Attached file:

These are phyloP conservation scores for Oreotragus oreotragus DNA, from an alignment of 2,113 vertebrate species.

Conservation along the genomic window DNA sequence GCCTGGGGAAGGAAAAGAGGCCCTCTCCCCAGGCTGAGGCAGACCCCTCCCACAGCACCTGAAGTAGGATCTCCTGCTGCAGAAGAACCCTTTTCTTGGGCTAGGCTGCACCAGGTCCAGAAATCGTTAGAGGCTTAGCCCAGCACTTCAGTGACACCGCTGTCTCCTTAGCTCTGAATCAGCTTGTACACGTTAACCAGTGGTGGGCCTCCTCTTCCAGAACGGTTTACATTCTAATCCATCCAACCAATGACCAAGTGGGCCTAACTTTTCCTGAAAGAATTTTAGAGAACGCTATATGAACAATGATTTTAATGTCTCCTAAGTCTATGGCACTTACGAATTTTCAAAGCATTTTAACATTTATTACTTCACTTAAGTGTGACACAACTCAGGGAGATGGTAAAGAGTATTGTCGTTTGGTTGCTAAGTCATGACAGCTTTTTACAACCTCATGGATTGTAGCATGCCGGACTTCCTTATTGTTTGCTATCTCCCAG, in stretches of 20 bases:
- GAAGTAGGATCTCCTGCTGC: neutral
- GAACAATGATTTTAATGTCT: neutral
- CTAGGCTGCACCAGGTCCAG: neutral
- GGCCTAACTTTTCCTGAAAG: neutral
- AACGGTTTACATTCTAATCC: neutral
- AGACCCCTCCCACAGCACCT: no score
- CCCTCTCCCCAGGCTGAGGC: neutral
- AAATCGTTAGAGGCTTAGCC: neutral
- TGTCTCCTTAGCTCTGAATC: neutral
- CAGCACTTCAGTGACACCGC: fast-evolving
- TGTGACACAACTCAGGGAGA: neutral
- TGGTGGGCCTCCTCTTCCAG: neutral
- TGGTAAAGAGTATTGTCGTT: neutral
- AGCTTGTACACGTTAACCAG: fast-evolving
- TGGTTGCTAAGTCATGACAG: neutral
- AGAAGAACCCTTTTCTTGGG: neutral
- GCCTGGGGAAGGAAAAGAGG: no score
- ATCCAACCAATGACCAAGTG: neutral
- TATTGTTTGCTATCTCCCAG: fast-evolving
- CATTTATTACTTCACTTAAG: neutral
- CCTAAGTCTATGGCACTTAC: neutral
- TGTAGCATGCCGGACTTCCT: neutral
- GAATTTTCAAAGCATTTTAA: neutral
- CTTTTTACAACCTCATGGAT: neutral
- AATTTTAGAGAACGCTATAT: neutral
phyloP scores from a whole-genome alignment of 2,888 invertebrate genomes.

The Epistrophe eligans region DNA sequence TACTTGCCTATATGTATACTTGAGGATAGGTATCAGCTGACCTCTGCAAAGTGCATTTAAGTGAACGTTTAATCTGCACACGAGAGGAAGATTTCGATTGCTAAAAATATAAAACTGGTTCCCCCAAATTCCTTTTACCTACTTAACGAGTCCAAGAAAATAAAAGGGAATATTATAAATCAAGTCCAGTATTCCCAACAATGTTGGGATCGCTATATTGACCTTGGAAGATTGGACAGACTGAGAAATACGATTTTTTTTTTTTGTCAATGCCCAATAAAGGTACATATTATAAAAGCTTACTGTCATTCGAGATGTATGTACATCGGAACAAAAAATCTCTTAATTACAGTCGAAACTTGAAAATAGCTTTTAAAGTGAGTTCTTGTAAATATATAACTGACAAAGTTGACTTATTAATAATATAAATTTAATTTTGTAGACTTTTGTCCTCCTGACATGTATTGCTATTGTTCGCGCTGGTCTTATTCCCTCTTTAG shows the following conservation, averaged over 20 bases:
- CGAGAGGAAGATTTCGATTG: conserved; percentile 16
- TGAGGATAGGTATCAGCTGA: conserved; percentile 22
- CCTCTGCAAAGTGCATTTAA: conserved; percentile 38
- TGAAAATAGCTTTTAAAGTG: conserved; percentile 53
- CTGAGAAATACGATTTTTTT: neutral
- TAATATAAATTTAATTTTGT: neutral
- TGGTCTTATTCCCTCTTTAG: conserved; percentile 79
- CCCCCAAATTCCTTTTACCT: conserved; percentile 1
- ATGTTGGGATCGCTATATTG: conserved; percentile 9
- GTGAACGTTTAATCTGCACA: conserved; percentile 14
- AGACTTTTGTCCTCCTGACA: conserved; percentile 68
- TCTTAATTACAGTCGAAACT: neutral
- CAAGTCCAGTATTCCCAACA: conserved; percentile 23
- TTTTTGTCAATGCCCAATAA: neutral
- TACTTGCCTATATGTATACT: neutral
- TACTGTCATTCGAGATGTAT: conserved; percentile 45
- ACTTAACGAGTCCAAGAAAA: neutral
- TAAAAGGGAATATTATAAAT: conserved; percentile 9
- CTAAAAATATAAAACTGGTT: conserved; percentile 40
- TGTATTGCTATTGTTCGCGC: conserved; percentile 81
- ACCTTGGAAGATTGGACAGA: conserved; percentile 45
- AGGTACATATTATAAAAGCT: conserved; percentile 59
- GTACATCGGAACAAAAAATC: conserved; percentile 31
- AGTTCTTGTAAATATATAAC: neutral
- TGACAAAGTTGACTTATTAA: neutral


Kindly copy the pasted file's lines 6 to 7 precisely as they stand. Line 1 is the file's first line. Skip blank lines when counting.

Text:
- GGCCTAACTTTTCCTGAAAG: neutral
- AACGGTTTACATTCTAATCC: neutral